Forming Your Conscience
The word conscience comes up a lot lately in the media, particularly when interviewing Catholic presidential candidates on their views of abortion and same-sex marriage, etc. We hear that well worn Catholic teaching that says "you are to follow your conscience." That's of course assuming you have a well-formed conscience. Even hardened criminals have a conscience, *formed* according to their own particular code of ethics. I wouldn't encourage them to just "follow their conscience!" So what is a well-formed conscience? How do I form mine? How do I know if it is formed well? Thankfully, the Church has the answers for us.
"We are responsible for forming our consciences, allowing God’s Word to truly be a light for our path. When we do not respect the dignity of conscience -- when we do not seek what is true and good -- the conscience becomes increasingly blind and less capable of making sound moral judgments (cf. Mt. 6:22-23; Veritatis Splendor [VS] 63).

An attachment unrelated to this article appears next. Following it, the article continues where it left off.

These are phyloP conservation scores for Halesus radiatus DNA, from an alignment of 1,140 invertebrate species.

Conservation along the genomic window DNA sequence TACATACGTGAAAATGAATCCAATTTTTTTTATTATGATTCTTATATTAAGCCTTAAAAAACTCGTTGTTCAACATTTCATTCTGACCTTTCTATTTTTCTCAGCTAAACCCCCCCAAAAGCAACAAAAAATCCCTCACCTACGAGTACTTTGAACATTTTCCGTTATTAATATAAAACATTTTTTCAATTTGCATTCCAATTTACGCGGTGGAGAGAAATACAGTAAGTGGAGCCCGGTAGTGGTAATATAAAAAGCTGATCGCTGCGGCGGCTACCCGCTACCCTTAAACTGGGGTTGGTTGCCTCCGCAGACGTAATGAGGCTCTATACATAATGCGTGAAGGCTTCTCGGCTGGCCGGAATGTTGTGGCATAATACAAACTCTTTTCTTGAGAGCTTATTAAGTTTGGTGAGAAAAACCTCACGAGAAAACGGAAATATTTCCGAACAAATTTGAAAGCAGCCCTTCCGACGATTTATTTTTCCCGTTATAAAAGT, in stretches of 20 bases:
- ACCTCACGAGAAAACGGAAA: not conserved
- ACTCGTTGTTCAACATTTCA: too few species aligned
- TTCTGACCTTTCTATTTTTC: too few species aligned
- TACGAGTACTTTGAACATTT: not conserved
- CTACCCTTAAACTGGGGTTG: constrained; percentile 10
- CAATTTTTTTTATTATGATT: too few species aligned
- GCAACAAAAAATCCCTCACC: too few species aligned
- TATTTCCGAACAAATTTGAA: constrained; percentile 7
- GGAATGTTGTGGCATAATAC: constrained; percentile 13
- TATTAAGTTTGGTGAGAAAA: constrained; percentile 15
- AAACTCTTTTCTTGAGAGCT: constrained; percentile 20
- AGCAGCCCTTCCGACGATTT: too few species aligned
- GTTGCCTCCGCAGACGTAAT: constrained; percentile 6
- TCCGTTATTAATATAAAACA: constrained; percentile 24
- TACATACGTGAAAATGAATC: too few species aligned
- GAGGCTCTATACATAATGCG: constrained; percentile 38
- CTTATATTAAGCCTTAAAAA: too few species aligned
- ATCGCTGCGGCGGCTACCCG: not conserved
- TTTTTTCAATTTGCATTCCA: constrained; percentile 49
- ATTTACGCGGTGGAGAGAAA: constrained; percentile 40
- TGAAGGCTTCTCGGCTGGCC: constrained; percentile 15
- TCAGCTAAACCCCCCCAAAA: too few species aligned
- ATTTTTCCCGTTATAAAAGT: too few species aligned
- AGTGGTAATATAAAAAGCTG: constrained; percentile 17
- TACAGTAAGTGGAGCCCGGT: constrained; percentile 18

The Catechism (no. 1792) gives several examples of how conscience can go astray, identifying the following sources of errors of judgment in moral conduct:
—ignorance of Christ and His Gospel
—bad example of others
—enslavement to passions
—mistaken notion of autonomy of conscience
—rejection of the Church’s authority and her teaching
—lack of conversion
—lack of charity
Conscience is our personal link to God’s law, and it must be distinguished -- often with the help of a confessor or spiritual director -- from our natural inclinations and “passions.” And deep down we know that as Catholics we are not acting with a “certain” conscience when we make choices known to be at odds with the Church’s moral teaching. "
(From Catholics United for the Faith)
A key to a well-formed conscience involves:
- Prayerful adherence to God's Word
- Submission with a docile attitude to the moral teachings of the Church
- Accountability through the sacrament of reconciliation and spiritual direction
Left to my own devices with just the "God told me" mentality, my Sin-o-Meter becomes defective and begins to malfunction. Sometimes, I was not aware that it was malfunctioning until it was too late. I am very thankful that Jesus gives us the "tools" we need to live a life pleasing to Him and the ability to form our conscience in accordance with His will and to keep our Sin-O-Meter working in tip-top shape.
Thanks to commenters MMFan for the sin-o-meter idea and Nancy for her recent thoughts on Confession. You guys inspired this, God bless.